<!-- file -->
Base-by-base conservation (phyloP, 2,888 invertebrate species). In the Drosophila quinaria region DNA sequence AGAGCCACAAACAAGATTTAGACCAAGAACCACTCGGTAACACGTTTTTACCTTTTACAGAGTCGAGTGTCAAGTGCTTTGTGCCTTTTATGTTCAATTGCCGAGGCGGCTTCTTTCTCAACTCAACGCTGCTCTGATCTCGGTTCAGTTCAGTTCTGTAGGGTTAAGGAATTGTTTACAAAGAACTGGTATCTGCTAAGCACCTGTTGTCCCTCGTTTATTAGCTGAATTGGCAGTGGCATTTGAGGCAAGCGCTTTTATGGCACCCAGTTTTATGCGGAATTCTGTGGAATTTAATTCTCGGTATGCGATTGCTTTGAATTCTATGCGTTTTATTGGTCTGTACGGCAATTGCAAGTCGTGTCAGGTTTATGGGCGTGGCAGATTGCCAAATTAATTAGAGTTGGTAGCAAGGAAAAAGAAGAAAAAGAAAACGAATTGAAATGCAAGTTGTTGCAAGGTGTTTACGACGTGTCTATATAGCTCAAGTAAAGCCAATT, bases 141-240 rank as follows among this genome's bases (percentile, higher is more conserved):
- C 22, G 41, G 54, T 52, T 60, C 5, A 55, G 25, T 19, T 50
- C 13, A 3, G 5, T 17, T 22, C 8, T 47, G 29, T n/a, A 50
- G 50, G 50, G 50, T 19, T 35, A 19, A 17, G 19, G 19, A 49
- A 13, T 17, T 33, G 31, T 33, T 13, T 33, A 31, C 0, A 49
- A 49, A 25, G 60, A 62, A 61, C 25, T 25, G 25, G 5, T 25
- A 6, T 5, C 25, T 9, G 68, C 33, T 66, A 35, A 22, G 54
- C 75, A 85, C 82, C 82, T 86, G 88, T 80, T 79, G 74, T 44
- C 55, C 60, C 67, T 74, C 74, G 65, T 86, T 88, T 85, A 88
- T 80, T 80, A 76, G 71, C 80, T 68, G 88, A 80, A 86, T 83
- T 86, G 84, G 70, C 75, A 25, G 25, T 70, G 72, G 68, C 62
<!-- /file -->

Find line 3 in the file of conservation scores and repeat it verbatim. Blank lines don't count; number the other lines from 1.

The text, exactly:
- C 13, A 3, G 5, T 17, T 22, C 8, T 47, G 29, T n/a, A 50